•  
  •  
 

Abstract

Originally and for many years, the primary defendants in asbestos cases were companies that mined asbestos or manufactured amphibole-containing thermal insulation. Hundreds of thousands of claims were filed against the major asbestos producers, such as Johns-Manville Corp., Owens Corning Corp., and W.R. Grace & Co. By the late 1990s, asbestos litigation had reached such proportions that the U.S. Supreme Court noted the “elephantine mass” of cases and referred to the litigation as a “crisis.” Mass filings pressured “most of the lead defendants and scores of other companies” into bankruptcy, including virtually all manufacturers of asbestos-containing thermal insulation. Following a 2000–2002 wave of bankruptcies among asbestos manufacturers, plaintiffs’ lawyers began “a search for new recruits to fill the gap in the ranks of defendants.” Many of today’s asbestos defendants are formerly peripheral or new defendants associated with chrysotile-containing products “such as gaskets, pumps, automotive friction products, and residential construction products.” One plaintiffs’ attorney described the asbestos litigation as an “endless search for a solvent bystander.” This Article argues for legislation, such as that enacted in many states, that requires asbestos plaintiffs to pursue quick compensation from the trusts and allows trust-related exposures and compensation to be properly accounted for in asbestos-related personal injury cases. States with substantial asbestos litigation, such as California, Illinois, New York, and Missouri, need the legislation the most.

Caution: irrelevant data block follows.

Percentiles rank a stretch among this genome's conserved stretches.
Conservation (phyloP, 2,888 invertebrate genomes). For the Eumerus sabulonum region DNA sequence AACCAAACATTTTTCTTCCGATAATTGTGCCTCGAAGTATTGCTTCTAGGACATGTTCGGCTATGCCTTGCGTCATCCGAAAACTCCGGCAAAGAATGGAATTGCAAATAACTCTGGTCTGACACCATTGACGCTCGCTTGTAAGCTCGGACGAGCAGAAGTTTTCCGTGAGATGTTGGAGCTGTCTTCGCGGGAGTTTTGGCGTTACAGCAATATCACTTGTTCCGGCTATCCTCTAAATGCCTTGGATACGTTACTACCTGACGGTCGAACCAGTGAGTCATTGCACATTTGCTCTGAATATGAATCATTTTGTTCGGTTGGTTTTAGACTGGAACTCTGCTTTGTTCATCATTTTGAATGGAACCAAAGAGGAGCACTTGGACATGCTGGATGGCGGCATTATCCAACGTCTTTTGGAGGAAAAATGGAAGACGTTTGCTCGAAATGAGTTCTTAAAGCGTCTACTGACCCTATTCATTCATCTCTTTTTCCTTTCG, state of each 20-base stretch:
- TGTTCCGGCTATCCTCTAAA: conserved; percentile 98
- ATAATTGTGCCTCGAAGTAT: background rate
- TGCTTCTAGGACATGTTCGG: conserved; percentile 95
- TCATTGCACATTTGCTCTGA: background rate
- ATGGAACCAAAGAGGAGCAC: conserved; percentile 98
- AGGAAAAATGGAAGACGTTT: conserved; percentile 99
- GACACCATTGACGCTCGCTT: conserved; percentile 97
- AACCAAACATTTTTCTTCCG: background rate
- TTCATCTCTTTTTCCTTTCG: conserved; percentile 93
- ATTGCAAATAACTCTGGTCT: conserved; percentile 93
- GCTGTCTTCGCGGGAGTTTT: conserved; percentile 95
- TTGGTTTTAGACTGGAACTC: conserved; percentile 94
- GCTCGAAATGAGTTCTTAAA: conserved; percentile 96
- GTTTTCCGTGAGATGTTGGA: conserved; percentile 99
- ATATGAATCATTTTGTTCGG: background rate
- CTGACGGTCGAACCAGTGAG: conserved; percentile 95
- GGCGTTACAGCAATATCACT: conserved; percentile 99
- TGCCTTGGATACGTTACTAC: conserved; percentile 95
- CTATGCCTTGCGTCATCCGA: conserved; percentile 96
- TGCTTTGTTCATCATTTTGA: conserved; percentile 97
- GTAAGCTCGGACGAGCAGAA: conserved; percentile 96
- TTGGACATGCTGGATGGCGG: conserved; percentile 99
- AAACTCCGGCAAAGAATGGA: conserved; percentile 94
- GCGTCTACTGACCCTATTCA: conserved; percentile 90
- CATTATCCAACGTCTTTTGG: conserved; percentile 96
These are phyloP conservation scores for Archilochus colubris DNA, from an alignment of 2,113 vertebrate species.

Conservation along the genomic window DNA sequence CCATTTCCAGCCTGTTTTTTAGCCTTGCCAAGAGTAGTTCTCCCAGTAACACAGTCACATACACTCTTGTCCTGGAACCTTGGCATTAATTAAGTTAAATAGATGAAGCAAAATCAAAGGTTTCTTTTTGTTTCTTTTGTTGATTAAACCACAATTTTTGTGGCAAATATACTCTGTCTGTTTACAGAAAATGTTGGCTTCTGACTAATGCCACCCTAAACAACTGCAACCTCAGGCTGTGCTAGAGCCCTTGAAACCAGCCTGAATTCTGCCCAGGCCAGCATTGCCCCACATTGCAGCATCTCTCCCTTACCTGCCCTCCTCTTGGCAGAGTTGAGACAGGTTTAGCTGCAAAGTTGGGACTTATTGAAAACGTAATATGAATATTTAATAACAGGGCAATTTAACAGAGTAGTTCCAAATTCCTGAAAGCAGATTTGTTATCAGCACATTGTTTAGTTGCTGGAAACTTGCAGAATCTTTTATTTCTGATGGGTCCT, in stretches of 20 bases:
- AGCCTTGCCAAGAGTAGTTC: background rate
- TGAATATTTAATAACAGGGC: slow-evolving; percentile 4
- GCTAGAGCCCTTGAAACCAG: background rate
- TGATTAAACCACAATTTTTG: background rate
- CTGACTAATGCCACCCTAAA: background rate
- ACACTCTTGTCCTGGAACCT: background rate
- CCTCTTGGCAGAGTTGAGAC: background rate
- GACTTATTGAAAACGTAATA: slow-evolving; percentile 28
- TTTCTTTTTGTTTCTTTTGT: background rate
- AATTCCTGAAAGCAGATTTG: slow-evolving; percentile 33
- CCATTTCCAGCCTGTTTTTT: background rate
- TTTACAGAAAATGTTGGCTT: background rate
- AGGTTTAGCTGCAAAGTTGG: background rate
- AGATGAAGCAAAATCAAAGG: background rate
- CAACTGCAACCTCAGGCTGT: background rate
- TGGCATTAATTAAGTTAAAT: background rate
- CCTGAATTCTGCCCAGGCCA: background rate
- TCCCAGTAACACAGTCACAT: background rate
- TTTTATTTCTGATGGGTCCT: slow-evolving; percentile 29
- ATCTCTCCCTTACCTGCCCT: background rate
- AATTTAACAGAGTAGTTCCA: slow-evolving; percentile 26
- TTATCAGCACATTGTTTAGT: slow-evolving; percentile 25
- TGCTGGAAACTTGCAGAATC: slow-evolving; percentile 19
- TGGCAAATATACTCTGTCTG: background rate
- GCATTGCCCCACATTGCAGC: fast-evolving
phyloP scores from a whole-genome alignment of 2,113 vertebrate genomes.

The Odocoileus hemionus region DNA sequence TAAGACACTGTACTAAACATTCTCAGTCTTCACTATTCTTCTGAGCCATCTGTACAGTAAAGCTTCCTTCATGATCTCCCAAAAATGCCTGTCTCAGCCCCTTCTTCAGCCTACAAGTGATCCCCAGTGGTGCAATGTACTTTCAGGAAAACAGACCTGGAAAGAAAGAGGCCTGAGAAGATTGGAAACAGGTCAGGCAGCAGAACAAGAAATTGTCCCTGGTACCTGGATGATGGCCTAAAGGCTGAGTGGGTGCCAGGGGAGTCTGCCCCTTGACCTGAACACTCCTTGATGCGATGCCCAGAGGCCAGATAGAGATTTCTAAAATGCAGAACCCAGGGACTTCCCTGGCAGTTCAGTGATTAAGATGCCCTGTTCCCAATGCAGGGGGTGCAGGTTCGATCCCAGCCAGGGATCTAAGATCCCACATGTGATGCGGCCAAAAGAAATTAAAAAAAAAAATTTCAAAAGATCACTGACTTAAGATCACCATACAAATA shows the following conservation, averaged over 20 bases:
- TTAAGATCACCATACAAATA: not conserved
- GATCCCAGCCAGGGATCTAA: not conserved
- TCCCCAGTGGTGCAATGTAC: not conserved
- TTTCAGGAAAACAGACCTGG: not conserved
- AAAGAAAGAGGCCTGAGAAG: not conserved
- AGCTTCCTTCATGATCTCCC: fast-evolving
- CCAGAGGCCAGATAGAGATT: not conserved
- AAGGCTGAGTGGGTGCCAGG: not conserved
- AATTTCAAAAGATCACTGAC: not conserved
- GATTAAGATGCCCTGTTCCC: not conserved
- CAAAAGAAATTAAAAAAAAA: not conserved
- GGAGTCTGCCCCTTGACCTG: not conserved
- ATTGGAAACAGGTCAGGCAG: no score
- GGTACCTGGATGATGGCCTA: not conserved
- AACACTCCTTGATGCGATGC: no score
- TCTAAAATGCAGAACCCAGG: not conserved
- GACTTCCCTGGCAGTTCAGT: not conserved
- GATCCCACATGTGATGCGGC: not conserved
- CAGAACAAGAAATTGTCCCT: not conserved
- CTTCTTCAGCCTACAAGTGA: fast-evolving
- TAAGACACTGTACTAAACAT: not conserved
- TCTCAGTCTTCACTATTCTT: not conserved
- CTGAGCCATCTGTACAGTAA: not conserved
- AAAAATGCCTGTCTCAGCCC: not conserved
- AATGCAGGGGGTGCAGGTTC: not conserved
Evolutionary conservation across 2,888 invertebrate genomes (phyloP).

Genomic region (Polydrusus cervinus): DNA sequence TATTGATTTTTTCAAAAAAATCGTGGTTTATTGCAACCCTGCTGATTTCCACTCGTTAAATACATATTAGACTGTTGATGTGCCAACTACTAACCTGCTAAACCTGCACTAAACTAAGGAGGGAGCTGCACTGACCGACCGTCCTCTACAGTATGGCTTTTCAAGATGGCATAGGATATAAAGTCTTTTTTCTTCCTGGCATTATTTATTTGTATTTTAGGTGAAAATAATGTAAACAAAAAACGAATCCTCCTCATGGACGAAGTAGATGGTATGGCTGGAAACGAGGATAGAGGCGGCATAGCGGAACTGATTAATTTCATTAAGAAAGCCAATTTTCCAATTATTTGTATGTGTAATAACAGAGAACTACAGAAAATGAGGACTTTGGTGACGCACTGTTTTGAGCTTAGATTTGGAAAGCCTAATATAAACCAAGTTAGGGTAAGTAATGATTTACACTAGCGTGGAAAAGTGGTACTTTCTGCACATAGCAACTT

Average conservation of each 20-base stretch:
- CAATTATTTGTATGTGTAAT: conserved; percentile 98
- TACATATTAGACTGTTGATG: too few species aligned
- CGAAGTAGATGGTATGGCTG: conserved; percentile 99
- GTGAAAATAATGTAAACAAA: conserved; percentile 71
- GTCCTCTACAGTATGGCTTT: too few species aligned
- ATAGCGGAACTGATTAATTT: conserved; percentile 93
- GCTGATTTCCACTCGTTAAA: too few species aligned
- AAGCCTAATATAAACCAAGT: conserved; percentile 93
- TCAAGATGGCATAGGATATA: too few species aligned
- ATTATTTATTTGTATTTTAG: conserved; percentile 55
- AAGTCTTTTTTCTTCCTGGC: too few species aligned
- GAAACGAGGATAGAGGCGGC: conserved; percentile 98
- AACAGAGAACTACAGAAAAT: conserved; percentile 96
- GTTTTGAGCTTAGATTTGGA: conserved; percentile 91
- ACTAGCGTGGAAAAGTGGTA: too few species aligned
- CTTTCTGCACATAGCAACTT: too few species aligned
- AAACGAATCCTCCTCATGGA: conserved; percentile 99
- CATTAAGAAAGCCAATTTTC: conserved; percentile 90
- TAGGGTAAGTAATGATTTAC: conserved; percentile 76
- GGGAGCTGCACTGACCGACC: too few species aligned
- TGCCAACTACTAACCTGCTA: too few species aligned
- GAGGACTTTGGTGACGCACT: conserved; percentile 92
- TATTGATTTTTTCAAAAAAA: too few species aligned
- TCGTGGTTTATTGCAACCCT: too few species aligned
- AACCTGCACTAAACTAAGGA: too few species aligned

Share

COinS